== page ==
The hamlet is one of the best places to see icebergs in Nunavut.
Our next land fall will be the Torngat Mountains, a few days sail away. Torngat is a corruption of the Inuktituk word Torngait, meaning "places of spirit." Torngat Mountains National Park is one of the most remote in Canada's national park system. During the summer, visitors must either charter a vessel or a plane. During the winter, access is possible by snowmobile.
MV Cape Race is available for charter for private expedition cruising, research or film making anywhere in the world.
November 6th, 2014 | By Prisca Campbell | Filed in Diving, Projects, Recent Trips
Jason Hillier, one of Arctic Kingdom's senior Team Members, spent 17 days aboard our charter vessel M V Cape Race in September. He has shared his log entries with us.
M V Cape Race at sea
September 1, 2014 - Qikiqtarjuaq, NU - Day One aboard MV Cape Race
Today, we set sail on a "reverse" course of Arctic Kingdom's The Best of Labrador, Baffin Island and Greenland. Stepping out of the airport, I was struck by my luck; a sunny, warm day and no wind. It was a great day to get on a ship and start an adventure!
After meeting the crew, who had strolled up the road to the airport to find me, once they saw the plane land, we piled into a Zodiac to make our way to my home for the next 17 days.
We were sailing from Baffin Island to the Torngats in Labrador, through the Strait of Belle Island and down the west coast of my home province to the island of Newfoundland. We were bringing 12 university scientists on an epic voyage to collect data and samples of everything from kelp to invertebrates to freshwater algae. We would also conduct bird surveys.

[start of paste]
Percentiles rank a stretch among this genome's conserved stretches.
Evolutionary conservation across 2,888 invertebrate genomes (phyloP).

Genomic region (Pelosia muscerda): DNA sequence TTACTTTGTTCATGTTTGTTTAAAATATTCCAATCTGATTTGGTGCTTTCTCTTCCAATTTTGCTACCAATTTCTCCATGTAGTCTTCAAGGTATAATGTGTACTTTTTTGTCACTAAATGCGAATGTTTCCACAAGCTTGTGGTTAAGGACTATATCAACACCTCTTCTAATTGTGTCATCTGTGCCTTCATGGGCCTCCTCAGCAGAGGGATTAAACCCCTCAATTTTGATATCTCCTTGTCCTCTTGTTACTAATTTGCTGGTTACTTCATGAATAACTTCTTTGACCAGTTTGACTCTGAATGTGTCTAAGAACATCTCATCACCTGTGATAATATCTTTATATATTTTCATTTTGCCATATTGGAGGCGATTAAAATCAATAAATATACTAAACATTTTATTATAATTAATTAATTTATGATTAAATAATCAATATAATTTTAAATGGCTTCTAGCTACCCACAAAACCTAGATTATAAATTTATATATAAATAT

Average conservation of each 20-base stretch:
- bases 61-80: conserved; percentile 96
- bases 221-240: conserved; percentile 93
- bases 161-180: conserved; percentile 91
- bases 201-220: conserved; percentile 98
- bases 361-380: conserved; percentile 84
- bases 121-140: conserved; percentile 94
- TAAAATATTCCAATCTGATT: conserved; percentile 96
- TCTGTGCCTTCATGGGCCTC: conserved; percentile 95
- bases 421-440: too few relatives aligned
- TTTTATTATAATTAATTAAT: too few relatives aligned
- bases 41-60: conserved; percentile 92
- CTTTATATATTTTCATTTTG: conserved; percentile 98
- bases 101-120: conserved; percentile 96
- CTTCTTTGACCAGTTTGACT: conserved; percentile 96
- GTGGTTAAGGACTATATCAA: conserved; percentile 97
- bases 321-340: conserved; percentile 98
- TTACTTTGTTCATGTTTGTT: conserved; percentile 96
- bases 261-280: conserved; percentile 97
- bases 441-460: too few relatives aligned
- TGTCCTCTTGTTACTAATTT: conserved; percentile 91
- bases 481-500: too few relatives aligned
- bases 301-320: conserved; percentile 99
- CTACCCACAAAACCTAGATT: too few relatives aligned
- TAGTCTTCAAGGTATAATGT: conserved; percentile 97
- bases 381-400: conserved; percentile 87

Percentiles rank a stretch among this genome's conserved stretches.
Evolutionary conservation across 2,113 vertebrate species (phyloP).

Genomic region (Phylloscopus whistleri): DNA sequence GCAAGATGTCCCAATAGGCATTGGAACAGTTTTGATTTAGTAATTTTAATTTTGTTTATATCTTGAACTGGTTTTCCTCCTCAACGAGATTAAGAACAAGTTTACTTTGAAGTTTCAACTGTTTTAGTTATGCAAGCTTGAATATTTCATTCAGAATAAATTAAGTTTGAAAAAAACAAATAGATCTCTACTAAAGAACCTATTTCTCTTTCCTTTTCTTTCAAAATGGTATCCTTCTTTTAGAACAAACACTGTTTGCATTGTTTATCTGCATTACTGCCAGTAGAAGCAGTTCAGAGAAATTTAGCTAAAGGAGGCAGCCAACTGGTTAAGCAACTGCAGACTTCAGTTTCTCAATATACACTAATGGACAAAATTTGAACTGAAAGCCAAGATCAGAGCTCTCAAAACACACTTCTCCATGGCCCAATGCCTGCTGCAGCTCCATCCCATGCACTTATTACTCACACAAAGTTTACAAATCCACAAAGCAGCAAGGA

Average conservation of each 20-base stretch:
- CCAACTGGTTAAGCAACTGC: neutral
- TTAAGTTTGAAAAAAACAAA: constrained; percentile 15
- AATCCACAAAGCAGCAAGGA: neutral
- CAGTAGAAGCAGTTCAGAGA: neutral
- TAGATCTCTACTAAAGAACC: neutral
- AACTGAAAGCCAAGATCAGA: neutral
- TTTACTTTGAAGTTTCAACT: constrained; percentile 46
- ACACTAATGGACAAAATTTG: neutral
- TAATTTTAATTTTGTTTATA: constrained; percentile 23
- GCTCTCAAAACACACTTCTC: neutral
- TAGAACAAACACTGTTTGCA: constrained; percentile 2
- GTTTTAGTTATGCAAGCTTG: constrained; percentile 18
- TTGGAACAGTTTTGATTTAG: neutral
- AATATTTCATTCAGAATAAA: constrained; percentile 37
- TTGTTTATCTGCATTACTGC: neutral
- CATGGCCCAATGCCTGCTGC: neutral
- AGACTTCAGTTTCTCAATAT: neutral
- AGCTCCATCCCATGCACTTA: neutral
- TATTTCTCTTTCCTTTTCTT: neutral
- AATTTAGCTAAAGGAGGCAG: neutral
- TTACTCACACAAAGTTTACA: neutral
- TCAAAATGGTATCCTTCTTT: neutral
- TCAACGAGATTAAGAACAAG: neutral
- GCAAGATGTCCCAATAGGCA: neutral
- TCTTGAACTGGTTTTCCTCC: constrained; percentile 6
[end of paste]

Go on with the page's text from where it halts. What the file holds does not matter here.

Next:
The team consisted of cold water divers and "inter-tidalers" that we affectionately referred to as Team Bear Bait as they are biologists who wade through inter-tidal zones collecting specimens. Our Parks Canada Bear Monitor was on board to ensure everyone was safe and sound throughout all the shore excursions, both inside and outside the National Park. But it’s always fun to tease.
October 25th, 2014 | By Prisca Campbell | Filed in ACTIVITIES, Diving
'Iceberg Texture', by Todd Mintz
Diving in the Arctic is a joy wrapped in hues of blue and white. Ice, water and sky refract and dissolve constantly reinventing the palette. Divers share the beauty with ice castles, polar bear and whales. Arctic diving is closer than you think, and whole lot more affordable than you imagin
Arctic Dive Weekend
The minimum diving requirement is Advanced Diving Certification to join the 5 to 7 other people who will comprise the dive group. You and your dive buddies have a choice of dates in 2015, because the long weekend begins every Friday from July to September. If the conditions are right, you'll dive five or six times during the weekend. All tanks, weights, weight belts, harnesses and tank fills are include in the package.